Intel postponed the release of 10-nanometer CPUs until next year


It's no secret that Intel has been experiencing difficulties in translating its products into more advanced technology standards in recent years. Actually, the table below illustrates the stagnation of Intel's core business as well as possible. And while there are no signs of improvement, the company again postpones the release of 10-nm chips.

Summing up last quarter, which, incidentally, brought Intel record revenue of $ 16.1 billion (an increase of 9%) and a profit of $ 4.5 billion (an increase of 50%), Intel CEO Brian Krzhanic reported another delay. More precisely, 10-nm processors, which were supposed to be released in 2015, but then were transferred several times, are now expected not earlier than next year. And the manufacturer does not name exact terms.

Brian Krzhanich said this:

"We continue to advance in the development of the 10-nanometer process technology. We have already started deliveries in limited quantities and the percentage of yield of good products is growing, but the rates are slightly lower than we expected. For this reason, we are forced to move mass production from the second half of 2018 to 2019, "said Brian Krzanich, Intel CEO.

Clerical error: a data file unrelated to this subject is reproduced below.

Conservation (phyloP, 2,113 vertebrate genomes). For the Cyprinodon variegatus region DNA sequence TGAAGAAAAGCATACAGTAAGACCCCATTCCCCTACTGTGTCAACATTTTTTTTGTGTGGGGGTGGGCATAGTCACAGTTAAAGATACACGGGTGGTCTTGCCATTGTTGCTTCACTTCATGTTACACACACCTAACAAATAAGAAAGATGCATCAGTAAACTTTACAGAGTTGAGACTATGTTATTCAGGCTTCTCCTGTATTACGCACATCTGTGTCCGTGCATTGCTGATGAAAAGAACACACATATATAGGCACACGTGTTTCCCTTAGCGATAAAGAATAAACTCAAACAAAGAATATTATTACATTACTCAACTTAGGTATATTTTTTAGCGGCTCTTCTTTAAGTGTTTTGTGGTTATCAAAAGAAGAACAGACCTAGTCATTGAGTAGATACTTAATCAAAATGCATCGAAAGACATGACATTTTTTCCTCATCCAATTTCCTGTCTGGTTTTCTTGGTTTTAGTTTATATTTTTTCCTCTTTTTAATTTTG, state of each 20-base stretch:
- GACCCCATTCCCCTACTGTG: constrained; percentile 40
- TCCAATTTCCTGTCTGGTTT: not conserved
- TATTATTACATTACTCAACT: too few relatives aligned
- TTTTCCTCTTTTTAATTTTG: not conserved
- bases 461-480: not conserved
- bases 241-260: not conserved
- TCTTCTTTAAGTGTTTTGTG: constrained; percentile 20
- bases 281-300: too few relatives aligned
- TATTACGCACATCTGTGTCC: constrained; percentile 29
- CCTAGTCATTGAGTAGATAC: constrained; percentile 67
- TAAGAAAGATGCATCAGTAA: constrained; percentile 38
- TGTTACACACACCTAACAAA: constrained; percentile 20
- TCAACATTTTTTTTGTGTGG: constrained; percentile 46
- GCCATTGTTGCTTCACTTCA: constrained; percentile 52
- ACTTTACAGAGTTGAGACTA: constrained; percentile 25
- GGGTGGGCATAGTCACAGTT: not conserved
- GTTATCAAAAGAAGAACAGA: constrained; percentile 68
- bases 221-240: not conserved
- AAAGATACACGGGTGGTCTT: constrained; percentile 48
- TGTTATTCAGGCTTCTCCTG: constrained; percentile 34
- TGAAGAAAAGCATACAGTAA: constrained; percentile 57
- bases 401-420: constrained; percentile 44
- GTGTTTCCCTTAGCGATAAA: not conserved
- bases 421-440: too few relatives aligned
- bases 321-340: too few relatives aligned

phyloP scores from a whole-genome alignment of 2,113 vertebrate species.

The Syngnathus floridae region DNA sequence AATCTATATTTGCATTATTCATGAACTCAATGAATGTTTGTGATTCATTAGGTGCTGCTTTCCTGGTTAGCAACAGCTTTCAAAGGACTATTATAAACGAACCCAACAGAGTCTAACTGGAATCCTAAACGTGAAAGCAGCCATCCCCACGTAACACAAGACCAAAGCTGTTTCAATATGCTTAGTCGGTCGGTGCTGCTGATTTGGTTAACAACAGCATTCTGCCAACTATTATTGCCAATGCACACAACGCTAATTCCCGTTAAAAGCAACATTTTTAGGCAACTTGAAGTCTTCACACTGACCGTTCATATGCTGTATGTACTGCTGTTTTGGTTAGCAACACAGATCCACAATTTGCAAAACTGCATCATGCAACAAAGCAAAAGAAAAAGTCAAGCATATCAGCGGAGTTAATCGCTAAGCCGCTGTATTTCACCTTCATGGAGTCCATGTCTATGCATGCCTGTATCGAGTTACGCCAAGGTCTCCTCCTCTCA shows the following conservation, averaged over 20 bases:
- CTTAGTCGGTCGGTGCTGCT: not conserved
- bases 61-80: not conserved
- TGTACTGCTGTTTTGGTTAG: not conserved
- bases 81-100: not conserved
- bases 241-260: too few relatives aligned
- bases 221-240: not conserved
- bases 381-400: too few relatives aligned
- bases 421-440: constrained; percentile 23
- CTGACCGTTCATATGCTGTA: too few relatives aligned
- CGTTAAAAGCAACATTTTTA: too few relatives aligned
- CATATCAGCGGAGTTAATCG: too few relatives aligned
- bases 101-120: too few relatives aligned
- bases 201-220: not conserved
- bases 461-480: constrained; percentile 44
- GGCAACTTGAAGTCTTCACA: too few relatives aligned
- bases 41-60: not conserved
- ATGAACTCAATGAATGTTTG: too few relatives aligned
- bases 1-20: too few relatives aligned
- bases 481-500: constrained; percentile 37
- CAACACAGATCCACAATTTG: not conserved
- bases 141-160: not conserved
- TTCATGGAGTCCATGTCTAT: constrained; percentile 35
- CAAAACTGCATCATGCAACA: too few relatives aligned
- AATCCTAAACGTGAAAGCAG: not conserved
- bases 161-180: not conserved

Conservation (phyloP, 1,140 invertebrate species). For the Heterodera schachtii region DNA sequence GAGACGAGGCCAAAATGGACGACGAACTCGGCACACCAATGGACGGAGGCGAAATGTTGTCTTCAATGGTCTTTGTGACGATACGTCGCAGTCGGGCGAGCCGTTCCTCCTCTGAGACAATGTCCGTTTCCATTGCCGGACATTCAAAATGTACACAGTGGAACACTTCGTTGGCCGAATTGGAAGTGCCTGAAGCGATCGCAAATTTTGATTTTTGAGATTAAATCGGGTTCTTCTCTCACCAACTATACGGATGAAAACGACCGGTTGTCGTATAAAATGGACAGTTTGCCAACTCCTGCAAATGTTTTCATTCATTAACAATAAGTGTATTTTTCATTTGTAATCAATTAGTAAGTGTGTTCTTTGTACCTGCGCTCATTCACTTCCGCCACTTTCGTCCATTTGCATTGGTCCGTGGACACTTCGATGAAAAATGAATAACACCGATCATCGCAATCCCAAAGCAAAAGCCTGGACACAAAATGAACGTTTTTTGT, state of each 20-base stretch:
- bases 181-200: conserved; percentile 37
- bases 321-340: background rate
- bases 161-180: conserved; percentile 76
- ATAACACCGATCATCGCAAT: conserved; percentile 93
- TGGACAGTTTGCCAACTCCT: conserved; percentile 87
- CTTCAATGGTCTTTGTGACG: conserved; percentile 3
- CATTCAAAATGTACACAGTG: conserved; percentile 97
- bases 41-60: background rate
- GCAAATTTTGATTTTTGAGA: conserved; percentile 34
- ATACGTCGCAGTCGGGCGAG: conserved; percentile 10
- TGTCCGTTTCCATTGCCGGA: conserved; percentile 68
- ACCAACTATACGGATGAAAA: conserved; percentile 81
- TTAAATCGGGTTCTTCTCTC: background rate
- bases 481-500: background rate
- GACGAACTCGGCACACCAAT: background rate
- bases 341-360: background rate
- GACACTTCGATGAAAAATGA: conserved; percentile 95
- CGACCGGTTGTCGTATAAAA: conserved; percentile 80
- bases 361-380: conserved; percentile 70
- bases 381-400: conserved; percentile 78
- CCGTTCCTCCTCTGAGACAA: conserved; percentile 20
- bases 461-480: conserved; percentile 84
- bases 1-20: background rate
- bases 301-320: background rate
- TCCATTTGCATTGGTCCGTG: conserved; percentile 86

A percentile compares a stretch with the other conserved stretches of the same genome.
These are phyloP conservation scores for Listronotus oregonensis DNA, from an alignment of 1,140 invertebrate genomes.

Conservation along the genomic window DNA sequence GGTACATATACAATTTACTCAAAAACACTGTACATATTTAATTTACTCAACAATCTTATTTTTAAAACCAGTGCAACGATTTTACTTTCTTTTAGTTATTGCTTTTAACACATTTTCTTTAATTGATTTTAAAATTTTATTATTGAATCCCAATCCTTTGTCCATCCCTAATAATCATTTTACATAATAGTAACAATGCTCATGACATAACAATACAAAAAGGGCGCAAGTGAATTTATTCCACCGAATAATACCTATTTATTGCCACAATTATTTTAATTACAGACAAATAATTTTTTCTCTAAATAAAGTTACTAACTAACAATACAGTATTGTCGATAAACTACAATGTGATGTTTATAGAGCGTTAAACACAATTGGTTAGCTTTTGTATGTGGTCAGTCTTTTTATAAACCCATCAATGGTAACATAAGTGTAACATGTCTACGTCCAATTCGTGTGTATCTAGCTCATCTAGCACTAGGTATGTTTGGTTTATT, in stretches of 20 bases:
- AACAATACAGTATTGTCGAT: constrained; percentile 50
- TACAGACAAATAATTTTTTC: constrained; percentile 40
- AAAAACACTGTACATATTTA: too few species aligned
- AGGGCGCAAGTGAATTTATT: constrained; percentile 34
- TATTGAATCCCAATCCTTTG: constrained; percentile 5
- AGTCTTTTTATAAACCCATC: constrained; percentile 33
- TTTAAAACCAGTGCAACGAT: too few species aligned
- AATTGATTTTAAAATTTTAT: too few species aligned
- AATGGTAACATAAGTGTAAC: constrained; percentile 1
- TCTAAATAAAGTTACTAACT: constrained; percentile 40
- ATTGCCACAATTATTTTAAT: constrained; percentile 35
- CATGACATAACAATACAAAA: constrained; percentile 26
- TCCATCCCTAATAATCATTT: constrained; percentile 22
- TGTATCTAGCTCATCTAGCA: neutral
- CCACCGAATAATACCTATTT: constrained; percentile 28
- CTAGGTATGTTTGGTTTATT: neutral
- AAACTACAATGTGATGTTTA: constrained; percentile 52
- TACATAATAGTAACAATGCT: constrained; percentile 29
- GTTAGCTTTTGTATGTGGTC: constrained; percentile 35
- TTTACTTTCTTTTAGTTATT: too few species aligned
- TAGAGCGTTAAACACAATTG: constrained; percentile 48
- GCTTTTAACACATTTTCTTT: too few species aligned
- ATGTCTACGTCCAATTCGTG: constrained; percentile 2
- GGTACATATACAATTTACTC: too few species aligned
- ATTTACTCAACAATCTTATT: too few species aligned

Without going into details, Krzanich notes that engineers have already come up with appropriate improvements that should help to bring the percentage of output of the product to the required level, but additional time is required for their implementation and evaluation of results.

Meanwhile, Intel will continue to use the 14-nm process technology for the release of new chips. Until the end of this year, the company plans to release two families of 14-nm processors: Whiskey Lake and Cascade Lake.

It remains to add that the 10-nm process technology, which Intel is now struggling to master, is the latter using traditional lithography. After that, Intel is going to switch to lithography in the hard ultraviolet range (EUV), which requires making significant changes in the technology of production of microcircuits. Meanwhile, AMD is already developing a 7-nm GPU and plans to begin shipping samples of the 7-nm CPU EPYC 2 this year, and the next to go to the mass production of both products.

Source: tomshardware

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